The final pillar is one that focuses on the future. For example, we’re concentrating on the future of work, which we see as a being more flexible, and leveraging more hybrid approaches, and using technology in different ways. We need to be keep preparing for what's coming tomorrow, so that we can continue to operate successfully within these new ways of working and can continue to attract and retain the talent that we need.
How are you evaluating the changes that have been made? How are employees able to make their voices heard?
AG: First, it’s very important to make sure that we have a way to listen to people. One of the things that I noticed when I joined was that, although we had some great surveys that have been in place for a long time, we needed to take that to the next level. We had some great homegrown tools, but given the size and complexity of our organization, we had outgrown them. Just last week, we launched a key pillar of our new listening strategy, Ubisoft XP. We partnered with an external company and an expert in this space to help us make sure that we have a great survey, but more importantly, that we have great tools that we can use to analyze the feedback, and to understand and dig into what people are saying. The new approach will also enable us to get that information quickly into the hands of our managers, our leaders, and our HR practitioners, so that we can derive insights from that feedback, and from those insights develop real actions that respond to what we're hearing from people.
Raashi Sikka – who joined a little bit before I did as our global VP of Diversity and Inclusion – has built up her team, and has spent a lot of time putting some structure around our Employee Resource Groups (ERGs). We now have seven ERGs globally, with multiple local chapters across different locations. And that's an important forum in particular for hearing from some of our underrepresented groups.
Just in the last month, I met with our ERG leaders. Yves [Guillemot] has also met with them separately, and we're committed to making those meetings a regular occurrence and to establishing a dialogue between them and us, so we can learn, so we can listen, and so they can help us determine what we need to be doing differently.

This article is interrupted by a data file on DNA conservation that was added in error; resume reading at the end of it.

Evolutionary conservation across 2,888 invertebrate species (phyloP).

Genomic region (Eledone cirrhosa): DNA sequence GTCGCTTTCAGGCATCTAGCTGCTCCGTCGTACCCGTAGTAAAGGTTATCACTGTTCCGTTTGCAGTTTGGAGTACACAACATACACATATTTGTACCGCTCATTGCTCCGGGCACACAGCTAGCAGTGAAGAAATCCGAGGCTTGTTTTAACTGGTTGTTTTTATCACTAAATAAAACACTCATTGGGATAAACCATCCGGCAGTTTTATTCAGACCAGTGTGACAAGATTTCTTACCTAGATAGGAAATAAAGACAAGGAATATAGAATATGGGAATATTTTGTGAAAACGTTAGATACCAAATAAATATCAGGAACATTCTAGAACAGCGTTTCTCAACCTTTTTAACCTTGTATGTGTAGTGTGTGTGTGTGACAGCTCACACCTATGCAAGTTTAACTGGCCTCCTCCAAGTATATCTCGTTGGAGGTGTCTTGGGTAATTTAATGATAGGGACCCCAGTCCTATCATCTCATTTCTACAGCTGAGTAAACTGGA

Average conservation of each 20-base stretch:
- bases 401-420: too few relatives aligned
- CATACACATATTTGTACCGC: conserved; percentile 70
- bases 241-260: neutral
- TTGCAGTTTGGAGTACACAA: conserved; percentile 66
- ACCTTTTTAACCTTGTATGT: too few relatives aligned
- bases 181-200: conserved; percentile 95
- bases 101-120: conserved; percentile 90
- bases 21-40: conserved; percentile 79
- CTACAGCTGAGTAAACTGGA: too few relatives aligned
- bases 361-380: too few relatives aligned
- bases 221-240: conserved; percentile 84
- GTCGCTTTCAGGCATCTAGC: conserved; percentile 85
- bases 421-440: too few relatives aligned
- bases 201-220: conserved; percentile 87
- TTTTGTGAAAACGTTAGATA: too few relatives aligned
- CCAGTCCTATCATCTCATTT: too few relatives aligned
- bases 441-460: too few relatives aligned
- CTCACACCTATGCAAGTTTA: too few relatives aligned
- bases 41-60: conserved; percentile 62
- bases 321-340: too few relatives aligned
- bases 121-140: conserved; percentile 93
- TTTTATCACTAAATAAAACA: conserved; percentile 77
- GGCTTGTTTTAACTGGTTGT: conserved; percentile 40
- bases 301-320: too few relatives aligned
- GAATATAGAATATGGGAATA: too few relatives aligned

Ubisoft’s Code of Conduct was updated this year. Why did it need updating, and what sort of changes were made to it?
AG: The Code of Conduct for an organization is an important pillar, and a way to be very clear with people in articulating our expectations. It's how we need to operate every day. It's an embodiment of who we are as an organization: our values are, our working principles, how we treat people, how we can ensure that we can do our best every day. The previous Code of Conduct was out of date, and it wasn't relevant or complete anymore. Given the incredible growth that we'd had over the past few years, we had outgrown it.
We looked externally to create a benchmark based on other companies’ best practices, and to make sure that we could take that and make it relevant for our business, our culture, our people. We need it to be relatable to people’s experience of Ubisoft, and we had to have very clear examples and guidance around what is acceptable and what isn’t.
After we launched it in July this year, we had 98% of our employees read and sign it within two weeks, which is a great result. This will be an annual program, where each year we encourage people to review the Code of Conduct and sign on as a signal of our collective commitment to being exemplary in our conduct.
The are some employees and players who have expressed doubt about Ubisoft’s commitment or ability to improve. What does Ubisoft need to do to regain the trust of those employees and players?
AG: I think trust comes first and foremost from really listening, right? We have lots of ways that people are able to provide feedback, but feedback is only good if it's something that we actually take on board. So, making sure that we're actively listening and engaging in a dialogue with people, and that people understand how their input informs our strategy and our programs.
The second piece of trust is being transparent, being open. Sometimes that means being open about things that we haven't done so well. It means being open about areas where we may have made mistakes in the past, acknowledging them, and then sharing how we’re moving forward. We also have an opportunity to be more transparent with people about where we are making progress on some of the things that we have in our plan. As I said, some of these things are multi-year journeys, so being open about that and sharing more on the pace and evolution in these areas is key. If I take our gender-diversity targets as an example, are we where we would like to be today? No. But have we made progress? Absolutely. We had set ourselves a target of ensuring women comprise at least 24% of our teams by 2023. We surpassed that target in August of this year, and since the beginning of the fiscal year (this past April), almost a third of the people that we've hired have been women.
So no, we are not yet where we would like to be in terms of representation, but every day, we are making progress in terms of increasing the gender diversity of our population.